AT&T Apologizes For Now Ex-Employee Who Accessed Customer Data “Inappropriately”

AT&T has issued an apology letter and says it’s fired an employee who tapped into customer information this year, writing to those affected and explaining that the worker accessed accounts in August 2014. While doing so, that person might have viewed and obtained account information including social security numbers and driver’s license numbers.

“Simply stated, this is not the way we conduct business, and as a result, this individual no longer works for AT&T,” reads a sample letter of those sent to customers and provided to the Vermont Attorney General’s office (PDF).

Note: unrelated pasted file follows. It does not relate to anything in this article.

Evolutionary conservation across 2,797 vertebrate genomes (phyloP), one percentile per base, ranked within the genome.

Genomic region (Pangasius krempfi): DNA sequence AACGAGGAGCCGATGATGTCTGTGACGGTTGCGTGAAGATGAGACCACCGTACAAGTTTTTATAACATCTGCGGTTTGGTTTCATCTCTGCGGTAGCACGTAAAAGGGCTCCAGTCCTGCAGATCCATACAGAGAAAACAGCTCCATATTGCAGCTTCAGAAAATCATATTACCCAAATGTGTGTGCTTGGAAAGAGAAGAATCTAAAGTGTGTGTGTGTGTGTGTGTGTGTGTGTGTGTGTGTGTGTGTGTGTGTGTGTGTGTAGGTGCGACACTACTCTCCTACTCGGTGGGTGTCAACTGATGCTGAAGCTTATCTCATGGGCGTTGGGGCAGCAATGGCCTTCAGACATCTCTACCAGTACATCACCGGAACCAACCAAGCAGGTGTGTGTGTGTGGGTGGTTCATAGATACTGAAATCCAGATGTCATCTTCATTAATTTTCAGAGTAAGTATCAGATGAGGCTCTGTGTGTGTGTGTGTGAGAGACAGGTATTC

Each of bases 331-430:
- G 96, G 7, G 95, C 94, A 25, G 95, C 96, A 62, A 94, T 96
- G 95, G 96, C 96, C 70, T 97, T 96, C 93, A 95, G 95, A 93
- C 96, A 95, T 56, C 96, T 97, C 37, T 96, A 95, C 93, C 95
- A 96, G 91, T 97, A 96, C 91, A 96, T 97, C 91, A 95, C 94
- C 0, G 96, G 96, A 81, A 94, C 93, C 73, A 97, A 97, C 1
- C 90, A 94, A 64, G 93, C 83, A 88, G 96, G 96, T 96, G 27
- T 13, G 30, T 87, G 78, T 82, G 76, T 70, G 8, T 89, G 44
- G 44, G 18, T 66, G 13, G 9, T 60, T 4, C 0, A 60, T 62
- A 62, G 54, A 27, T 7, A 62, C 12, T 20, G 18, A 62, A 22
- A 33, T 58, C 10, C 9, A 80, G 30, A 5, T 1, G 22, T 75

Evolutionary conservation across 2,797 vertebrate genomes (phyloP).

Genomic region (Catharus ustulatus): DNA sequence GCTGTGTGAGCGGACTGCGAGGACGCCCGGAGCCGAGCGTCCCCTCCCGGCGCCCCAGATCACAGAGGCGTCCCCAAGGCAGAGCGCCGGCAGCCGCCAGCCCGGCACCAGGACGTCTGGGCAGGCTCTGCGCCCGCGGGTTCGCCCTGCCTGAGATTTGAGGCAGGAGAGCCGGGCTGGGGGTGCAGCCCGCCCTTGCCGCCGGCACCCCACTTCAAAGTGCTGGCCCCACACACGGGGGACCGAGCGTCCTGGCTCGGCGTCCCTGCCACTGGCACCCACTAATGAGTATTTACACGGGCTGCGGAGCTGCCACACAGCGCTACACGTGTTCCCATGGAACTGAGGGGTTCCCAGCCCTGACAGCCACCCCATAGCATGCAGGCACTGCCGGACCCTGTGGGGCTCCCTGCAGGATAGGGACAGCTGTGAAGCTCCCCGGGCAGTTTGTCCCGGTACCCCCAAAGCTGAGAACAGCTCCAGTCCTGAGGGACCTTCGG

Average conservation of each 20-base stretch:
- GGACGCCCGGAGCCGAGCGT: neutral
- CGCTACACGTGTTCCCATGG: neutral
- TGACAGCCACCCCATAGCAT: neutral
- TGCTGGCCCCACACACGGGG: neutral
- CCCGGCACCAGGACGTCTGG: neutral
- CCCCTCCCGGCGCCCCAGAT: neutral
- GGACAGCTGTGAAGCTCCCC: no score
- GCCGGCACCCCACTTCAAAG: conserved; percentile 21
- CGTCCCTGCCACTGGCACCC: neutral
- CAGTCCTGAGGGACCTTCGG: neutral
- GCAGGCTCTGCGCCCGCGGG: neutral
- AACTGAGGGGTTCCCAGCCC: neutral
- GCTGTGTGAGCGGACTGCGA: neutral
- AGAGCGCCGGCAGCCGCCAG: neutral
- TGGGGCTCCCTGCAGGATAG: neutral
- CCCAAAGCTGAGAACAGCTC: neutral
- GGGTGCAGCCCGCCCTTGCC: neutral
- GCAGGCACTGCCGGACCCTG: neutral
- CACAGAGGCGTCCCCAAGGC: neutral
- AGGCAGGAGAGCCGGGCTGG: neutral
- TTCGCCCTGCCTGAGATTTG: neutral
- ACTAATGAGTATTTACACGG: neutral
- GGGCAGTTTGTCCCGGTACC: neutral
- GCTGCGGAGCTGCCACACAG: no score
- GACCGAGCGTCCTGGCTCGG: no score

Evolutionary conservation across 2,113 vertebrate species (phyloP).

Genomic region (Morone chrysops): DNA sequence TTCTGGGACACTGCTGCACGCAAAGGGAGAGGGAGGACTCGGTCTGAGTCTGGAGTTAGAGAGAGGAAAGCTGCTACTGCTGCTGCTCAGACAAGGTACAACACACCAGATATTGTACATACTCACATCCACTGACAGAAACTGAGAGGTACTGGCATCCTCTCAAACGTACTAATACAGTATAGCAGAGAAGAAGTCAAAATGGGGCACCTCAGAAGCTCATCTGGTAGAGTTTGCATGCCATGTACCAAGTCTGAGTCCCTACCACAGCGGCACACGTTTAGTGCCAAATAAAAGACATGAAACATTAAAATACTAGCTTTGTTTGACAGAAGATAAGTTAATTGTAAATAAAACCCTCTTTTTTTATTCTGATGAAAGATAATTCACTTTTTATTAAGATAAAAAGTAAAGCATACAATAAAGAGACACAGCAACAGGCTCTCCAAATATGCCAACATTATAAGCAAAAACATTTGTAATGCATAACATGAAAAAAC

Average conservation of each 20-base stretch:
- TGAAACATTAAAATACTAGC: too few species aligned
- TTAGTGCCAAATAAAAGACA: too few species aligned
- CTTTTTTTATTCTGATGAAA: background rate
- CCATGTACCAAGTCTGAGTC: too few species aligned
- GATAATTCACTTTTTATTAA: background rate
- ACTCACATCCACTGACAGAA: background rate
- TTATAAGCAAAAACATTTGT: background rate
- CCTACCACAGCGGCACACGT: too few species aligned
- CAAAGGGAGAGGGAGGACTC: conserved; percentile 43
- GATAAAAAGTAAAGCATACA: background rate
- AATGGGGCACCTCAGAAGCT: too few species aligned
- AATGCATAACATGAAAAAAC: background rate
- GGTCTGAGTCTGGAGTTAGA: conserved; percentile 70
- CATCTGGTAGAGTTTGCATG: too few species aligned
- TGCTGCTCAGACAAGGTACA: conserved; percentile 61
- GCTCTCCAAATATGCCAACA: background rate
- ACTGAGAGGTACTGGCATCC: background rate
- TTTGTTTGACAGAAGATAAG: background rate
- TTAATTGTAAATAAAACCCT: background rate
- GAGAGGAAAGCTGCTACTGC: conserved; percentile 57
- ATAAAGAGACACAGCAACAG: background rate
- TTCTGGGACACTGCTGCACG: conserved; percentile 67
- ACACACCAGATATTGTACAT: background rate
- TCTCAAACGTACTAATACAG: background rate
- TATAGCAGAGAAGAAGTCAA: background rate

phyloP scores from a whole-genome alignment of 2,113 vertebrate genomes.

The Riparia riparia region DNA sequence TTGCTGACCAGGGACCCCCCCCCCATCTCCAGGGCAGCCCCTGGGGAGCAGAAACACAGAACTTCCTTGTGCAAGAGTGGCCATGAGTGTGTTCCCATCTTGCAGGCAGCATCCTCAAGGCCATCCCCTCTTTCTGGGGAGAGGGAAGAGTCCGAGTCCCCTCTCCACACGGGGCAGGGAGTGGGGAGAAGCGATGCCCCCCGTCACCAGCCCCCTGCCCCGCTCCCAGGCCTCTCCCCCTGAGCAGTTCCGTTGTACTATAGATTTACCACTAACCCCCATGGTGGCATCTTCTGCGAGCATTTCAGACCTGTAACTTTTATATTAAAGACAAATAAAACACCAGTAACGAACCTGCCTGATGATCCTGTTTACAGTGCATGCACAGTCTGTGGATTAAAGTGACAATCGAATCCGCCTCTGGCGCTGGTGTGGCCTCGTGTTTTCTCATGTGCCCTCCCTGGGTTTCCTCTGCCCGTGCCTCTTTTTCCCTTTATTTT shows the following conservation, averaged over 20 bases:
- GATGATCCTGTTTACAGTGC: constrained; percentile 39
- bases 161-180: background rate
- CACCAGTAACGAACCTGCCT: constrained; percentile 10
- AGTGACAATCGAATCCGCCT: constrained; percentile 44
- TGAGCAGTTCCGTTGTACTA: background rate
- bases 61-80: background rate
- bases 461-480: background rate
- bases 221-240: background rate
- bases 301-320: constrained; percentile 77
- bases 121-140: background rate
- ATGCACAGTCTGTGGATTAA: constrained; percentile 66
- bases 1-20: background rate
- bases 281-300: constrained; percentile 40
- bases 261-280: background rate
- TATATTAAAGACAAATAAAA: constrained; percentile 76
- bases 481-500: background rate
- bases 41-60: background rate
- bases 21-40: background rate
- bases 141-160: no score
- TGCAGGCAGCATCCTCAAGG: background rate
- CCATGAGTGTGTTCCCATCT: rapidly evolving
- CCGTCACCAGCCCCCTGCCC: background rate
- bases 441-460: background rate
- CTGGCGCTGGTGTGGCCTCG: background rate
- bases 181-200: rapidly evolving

So what now? Any unauthorized charges made to about 1,600 affected customer accounts will be revered, AT&T says, and those affected will get a free year of credit monitoring services. AT&T suggests contacting major credit agencies to put a fraud alert on your accounts, as well as changing any online passwords.

But you’ll only know if you’re part of this group once you hear from AT&T.

“We take our customers’ privacy very seriously and value the trust they have in us,” Mark Siegel, an AT&T spokesman, said in a statement. “Unfortunately, we recently learned that one of our employees did not follow our strict privacy rules and inappropriately obtained some customer information. This individual no longer works at AT&T and we are directly contacting the limited number of affected customers.”

If it’s not a hack that’ll get you these days it seems, it’s a snooping employee.

AT&T Says It Fired Employee Who Gained Access to Customer Data [NYT’s Bits Blog]